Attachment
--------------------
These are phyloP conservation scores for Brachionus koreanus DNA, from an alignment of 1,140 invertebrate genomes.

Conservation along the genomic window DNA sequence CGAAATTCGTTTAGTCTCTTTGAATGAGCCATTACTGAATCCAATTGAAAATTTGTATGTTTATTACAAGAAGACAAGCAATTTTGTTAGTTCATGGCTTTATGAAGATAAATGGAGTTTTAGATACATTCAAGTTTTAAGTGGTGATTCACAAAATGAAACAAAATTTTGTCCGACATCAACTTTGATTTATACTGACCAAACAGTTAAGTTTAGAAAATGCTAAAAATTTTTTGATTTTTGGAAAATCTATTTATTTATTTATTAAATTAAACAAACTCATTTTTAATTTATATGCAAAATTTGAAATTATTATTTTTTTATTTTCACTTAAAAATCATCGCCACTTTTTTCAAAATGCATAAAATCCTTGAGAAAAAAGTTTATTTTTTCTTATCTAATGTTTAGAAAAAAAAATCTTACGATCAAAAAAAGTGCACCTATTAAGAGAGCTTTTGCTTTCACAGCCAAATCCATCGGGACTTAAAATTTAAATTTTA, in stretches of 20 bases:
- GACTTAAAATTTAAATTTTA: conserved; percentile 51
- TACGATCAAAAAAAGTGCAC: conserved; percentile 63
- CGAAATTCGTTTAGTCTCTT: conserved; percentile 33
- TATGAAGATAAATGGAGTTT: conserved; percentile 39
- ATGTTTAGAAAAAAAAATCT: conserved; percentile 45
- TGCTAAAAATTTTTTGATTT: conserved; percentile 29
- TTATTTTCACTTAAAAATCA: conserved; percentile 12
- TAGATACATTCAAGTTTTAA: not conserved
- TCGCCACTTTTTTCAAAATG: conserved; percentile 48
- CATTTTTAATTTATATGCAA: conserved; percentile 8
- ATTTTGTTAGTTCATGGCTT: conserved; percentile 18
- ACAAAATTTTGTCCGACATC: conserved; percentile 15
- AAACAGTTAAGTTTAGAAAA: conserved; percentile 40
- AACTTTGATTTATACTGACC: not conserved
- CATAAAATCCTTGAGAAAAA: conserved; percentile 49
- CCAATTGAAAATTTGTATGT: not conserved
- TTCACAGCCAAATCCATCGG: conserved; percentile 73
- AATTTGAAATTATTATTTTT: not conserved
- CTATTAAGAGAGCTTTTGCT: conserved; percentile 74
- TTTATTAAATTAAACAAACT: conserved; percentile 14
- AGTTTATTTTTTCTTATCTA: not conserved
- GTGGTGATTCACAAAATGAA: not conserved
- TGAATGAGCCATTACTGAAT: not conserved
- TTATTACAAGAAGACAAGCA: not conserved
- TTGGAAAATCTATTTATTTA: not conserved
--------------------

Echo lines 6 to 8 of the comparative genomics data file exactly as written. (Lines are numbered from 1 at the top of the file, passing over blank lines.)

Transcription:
- TATGAAGATAAATGGAGTTT: conserved; percentile 39
- ATGTTTAGAAAAAAAAATCT: conserved; percentile 45
- TGCTAAAAATTTTTTGATTT: conserved; percentile 29